NATO report | Trudeau defends Canada’s military spending

(Krün) Prime Minister Justin Trudeau on Tuesday defended Canada’s military spending after a new NATO report this week showed Canada was heading in the wrong direction.

Posted at 10:20am
Updated at 12:22 p.m

Laura Osman
The Canadian Press

Canada and other members of the North Atlantic Treaty Organization (NATO) agreed in 2014 to increase defense spending to 2% of their national gross domestic product. This goal should also be in the foreground when the leaders of the military alliance meet in Spain on Wednesday.

But the new report, released Monday by NATO Secretary General Jens Stoltenberg, estimates that Canada’s defense spending will actually decline as a percentage of GDP this year. According to NATO, that spending would rise to 1.27% this year, compared to 1.32% last year and 1.42% in 2020.

The report does not explain this drop, nor does it account for the $8 billion in new military spending promised in the April federal budget, but the target for which was not clearly defined by the Liberal government.


Justin Trudeau

Asked about the NATO report at Tuesday’s press conference concluding the G7 meeting in Germany as he prepared for his trip to Madrid, Trudeau said his government had announced several “significant” new investments.

This includes $4.9 billion to modernize the North American Aerospace Defense Command (NORAD) and plans to purchase new fighter jets to replace aging CF-18s.

Field Obligations

The Prime Minister also said that Canada has repeatedly demonstrated its commitment to the Atlantic Alliance by deploying troops and equipment in various missions, including command of the NATO multinational force in Latvia.

“Canada is still part of NATO missions and continues to play an important role in them,” said Mr. Trudeau. We know the importance of taking action and we will continue to do so to ensure the world knows it can count on Canada to advance the cause of democracy, the rule of law and opportunity for all . »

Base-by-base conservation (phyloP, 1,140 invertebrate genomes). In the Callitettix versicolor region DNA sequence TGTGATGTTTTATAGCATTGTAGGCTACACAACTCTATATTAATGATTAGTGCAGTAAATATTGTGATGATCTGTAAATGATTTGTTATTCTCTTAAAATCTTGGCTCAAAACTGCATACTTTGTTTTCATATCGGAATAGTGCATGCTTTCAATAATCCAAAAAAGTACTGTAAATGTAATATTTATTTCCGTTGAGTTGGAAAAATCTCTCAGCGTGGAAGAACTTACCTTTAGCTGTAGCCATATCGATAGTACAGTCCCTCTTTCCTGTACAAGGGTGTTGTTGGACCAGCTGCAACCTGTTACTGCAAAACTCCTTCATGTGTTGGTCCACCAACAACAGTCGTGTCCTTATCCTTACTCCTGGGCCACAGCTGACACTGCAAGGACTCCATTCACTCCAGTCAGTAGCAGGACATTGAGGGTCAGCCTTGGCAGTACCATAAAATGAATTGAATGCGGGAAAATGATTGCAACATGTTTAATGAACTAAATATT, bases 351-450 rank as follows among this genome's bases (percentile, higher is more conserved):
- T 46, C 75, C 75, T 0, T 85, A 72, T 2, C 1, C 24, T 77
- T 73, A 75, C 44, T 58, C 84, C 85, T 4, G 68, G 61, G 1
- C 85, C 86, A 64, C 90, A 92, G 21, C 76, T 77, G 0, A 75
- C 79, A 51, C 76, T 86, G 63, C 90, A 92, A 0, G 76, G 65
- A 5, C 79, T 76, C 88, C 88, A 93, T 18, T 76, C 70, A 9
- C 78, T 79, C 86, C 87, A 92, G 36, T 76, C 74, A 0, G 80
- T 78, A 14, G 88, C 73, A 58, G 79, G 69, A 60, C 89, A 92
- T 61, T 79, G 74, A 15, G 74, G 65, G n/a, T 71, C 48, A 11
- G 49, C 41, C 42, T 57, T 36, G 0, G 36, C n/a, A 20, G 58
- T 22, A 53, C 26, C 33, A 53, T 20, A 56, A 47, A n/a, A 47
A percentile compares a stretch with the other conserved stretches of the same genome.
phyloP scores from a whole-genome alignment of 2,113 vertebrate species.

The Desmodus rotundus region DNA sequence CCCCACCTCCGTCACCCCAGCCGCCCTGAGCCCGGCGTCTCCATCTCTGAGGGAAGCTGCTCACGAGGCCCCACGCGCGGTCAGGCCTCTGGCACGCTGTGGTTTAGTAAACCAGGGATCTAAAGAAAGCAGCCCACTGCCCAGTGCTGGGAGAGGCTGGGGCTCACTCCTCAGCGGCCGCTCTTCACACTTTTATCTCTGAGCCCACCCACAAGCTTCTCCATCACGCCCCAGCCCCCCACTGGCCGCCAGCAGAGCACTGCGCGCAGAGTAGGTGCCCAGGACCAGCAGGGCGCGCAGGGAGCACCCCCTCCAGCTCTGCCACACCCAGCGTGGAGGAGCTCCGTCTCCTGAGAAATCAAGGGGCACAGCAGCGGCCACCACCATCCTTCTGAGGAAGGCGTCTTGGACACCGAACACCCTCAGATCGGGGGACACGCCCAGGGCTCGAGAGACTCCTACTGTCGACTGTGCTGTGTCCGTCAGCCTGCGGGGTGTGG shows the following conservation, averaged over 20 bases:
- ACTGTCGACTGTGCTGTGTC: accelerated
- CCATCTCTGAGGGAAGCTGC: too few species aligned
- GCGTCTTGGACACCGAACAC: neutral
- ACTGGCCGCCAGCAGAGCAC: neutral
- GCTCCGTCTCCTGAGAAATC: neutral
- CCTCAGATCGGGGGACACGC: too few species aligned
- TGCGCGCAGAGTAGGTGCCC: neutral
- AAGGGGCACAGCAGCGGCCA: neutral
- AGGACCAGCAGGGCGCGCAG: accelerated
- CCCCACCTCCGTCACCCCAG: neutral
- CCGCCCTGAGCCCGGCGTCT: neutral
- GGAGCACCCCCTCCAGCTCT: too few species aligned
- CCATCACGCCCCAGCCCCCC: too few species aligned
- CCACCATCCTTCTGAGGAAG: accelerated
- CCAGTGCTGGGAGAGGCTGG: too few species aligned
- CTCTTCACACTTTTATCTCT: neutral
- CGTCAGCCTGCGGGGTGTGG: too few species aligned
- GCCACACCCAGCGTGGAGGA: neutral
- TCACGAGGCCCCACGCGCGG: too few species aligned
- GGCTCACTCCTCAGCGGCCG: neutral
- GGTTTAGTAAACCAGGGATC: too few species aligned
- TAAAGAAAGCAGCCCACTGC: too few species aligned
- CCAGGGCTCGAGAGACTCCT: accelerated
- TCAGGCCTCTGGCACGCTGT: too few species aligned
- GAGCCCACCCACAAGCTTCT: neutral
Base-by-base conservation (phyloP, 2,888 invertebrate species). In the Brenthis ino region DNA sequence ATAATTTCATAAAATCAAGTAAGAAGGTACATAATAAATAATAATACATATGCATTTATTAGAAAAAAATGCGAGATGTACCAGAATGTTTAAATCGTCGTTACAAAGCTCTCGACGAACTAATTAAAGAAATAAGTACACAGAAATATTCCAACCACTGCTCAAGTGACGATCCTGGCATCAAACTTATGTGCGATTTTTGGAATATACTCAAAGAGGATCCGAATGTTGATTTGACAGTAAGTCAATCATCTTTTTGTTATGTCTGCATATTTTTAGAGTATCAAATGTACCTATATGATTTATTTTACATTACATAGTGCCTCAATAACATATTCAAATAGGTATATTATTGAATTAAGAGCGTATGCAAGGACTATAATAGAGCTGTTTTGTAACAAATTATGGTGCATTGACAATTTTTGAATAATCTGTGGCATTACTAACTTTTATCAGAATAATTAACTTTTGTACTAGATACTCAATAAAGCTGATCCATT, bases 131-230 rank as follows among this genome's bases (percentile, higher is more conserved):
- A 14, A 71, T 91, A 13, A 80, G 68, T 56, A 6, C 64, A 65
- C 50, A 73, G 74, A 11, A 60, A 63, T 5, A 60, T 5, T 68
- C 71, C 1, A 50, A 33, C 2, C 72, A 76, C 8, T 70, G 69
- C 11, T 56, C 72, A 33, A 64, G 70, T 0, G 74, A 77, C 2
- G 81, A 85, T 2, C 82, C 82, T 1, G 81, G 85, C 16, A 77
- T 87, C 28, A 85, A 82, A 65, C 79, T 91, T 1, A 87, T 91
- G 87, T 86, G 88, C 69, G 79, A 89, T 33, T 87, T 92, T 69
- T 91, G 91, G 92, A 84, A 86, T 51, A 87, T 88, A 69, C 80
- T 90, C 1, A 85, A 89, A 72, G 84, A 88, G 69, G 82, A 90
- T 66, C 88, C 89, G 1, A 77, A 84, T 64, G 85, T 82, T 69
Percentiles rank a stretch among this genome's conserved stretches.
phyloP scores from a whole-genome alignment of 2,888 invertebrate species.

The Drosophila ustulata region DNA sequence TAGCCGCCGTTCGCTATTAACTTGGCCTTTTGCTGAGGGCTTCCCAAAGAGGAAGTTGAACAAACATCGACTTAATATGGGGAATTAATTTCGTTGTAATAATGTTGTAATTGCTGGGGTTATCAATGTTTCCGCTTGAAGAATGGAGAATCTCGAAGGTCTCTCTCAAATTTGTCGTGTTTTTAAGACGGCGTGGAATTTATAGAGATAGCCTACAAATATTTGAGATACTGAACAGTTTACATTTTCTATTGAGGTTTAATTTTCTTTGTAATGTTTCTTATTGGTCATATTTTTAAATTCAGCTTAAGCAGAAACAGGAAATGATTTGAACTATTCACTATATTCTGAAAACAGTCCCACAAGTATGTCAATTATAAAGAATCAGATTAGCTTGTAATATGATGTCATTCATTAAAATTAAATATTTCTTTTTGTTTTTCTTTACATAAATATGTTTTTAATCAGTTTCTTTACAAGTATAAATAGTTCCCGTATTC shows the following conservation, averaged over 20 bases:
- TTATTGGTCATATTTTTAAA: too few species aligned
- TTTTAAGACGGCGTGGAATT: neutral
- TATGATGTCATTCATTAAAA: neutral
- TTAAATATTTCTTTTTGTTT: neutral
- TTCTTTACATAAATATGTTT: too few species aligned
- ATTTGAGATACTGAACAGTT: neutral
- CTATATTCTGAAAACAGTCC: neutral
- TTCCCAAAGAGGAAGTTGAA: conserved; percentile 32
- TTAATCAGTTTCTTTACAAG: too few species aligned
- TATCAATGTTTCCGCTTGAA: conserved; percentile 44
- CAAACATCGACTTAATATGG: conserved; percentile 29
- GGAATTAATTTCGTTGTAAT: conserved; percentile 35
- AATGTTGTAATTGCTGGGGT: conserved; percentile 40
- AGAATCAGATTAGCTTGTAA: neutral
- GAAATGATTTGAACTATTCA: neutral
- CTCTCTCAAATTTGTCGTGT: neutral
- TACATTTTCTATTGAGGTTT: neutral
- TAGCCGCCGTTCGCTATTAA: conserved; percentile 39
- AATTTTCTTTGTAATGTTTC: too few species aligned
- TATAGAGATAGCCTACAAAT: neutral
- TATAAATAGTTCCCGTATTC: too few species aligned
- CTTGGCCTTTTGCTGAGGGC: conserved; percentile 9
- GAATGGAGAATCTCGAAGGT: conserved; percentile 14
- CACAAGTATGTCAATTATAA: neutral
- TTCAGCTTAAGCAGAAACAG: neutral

Trudeau, however, dodged questions about Canada’s willingness to send more troops to Latvia as NATO seeks to double the size of its forces in the Baltics in response to Russia’s invasion of Ukraine.

Latvia’s ambassador to Ottawa told The Canadian Press earlier this week that Canada is in talks with allies about strengthening the Canadian military-led battle group in its country.

Battlegroup in Latvia is one of four battlegroups created by NATO in 2017. Germany, the United Kingdom, and the United States each command a Battlegroup in Lithuania, Estonia, and Poland.

Germany and Britain have said in recent weeks that they are ready to lead larger combat groups in Lithuania and Estonia, but Canada has so far not commented on its intentions in Latvia.

Trudeau also didn’t say Tuesday whether Canada is ready to put more troops on “high readiness” — Secretary General Stoltenberg announced Monday that NATO plans to increase the number of troops from 40,000 to 300,000 at a “high readiness level.” raise “.

“We have worked closely with NATO partners, with the NATO Secretary General and in particular with Latvia, where Canada is a leader [groupement tactique] and is committed to ensuring that we continue to stand against Russia,” Trudeau said on Tuesday.

“We, like others, make plans to scale quickly,” he added. And I’m really looking forward to these talks over the next two days” in Madrid.

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